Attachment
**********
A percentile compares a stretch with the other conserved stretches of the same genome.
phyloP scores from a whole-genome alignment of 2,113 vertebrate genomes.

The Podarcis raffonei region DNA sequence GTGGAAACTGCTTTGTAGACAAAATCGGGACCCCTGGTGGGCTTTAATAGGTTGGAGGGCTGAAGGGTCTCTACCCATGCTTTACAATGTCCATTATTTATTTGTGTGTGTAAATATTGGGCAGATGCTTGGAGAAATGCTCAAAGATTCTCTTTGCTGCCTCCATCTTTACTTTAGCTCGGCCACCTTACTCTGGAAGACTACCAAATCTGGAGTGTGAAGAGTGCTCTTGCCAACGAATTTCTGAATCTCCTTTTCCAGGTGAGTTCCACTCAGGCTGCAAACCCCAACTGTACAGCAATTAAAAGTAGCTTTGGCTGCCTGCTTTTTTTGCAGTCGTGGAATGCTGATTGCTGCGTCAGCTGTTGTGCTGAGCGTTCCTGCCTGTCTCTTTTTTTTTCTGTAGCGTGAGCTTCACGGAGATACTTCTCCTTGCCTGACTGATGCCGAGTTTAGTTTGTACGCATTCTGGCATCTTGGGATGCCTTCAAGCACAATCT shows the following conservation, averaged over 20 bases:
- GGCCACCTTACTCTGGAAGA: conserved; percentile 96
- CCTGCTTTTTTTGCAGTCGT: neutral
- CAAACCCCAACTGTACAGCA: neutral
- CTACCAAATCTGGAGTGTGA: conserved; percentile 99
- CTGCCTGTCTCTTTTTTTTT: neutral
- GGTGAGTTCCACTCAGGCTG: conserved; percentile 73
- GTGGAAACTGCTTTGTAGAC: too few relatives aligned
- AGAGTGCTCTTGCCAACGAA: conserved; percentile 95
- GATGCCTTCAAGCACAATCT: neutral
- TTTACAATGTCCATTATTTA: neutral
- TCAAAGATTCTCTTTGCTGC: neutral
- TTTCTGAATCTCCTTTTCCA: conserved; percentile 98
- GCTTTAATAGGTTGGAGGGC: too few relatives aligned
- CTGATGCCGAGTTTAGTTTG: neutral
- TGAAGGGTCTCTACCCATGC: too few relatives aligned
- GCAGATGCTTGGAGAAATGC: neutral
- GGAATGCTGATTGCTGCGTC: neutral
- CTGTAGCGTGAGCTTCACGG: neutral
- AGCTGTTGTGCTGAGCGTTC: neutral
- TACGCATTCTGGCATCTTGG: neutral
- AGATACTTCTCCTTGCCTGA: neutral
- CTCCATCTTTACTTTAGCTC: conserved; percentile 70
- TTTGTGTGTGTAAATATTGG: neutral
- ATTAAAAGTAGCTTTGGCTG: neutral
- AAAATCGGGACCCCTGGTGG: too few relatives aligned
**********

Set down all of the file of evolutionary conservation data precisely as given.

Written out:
A percentile compares a stretch with the other conserved stretches of the same genome.
phyloP scores from a whole-genome alignment of 2,113 vertebrate genomes.

The Podarcis raffonei region DNA sequence GTGGAAACTGCTTTGTAGACAAAATCGGGACCCCTGGTGGGCTTTAATAGGTTGGAGGGCTGAAGGGTCTCTACCCATGCTTTACAATGTCCATTATTTATTTGTGTGTGTAAATATTGGGCAGATGCTTGGAGAAATGCTCAAAGATTCTCTTTGCTGCCTCCATCTTTACTTTAGCTCGGCCACCTTACTCTGGAAGACTACCAAATCTGGAGTGTGAAGAGTGCTCTTGCCAACGAATTTCTGAATCTCCTTTTCCAGGTGAGTTCCACTCAGGCTGCAAACCCCAACTGTACAGCAATTAAAAGTAGCTTTGGCTGCCTGCTTTTTTTGCAGTCGTGGAATGCTGATTGCTGCGTCAGCTGTTGTGCTGAGCGTTCCTGCCTGTCTCTTTTTTTTTCTGTAGCGTGAGCTTCACGGAGATACTTCTCCTTGCCTGACTGATGCCGAGTTTAGTTTGTACGCATTCTGGCATCTTGGGATGCCTTCAAGCACAATCT shows the following conservation, averaged over 20 bases:
- GGCCACCTTACTCTGGAAGA: conserved; percentile 96
- CCTGCTTTTTTTGCAGTCGT: neutral
- CAAACCCCAACTGTACAGCA: neutral
- CTACCAAATCTGGAGTGTGA: conserved; percentile 99
- CTGCCTGTCTCTTTTTTTTT: neutral
- GGTGAGTTCCACTCAGGCTG: conserved; percentile 73
- GTGGAAACTGCTTTGTAGAC: too few relatives aligned
- AGAGTGCTCTTGCCAACGAA: conserved; percentile 95
- GATGCCTTCAAGCACAATCT: neutral
- TTTACAATGTCCATTATTTA: neutral
- TCAAAGATTCTCTTTGCTGC: neutral
- TTTCTGAATCTCCTTTTCCA: conserved; percentile 98
- GCTTTAATAGGTTGGAGGGC: too few relatives aligned
- CTGATGCCGAGTTTAGTTTG: neutral
- TGAAGGGTCTCTACCCATGC: too few relatives aligned
- GCAGATGCTTGGAGAAATGC: neutral
- GGAATGCTGATTGCTGCGTC: neutral
- CTGTAGCGTGAGCTTCACGG: neutral
- AGCTGTTGTGCTGAGCGTTC: neutral
- TACGCATTCTGGCATCTTGG: neutral
- AGATACTTCTCCTTGCCTGA: neutral
- CTCCATCTTTACTTTAGCTC: conserved; percentile 70
- TTTGTGTGTGTAAATATTGG: neutral
- ATTAAAAGTAGCTTTGGCTG: neutral
- AAAATCGGGACCCCTGGTGG: too few relatives aligned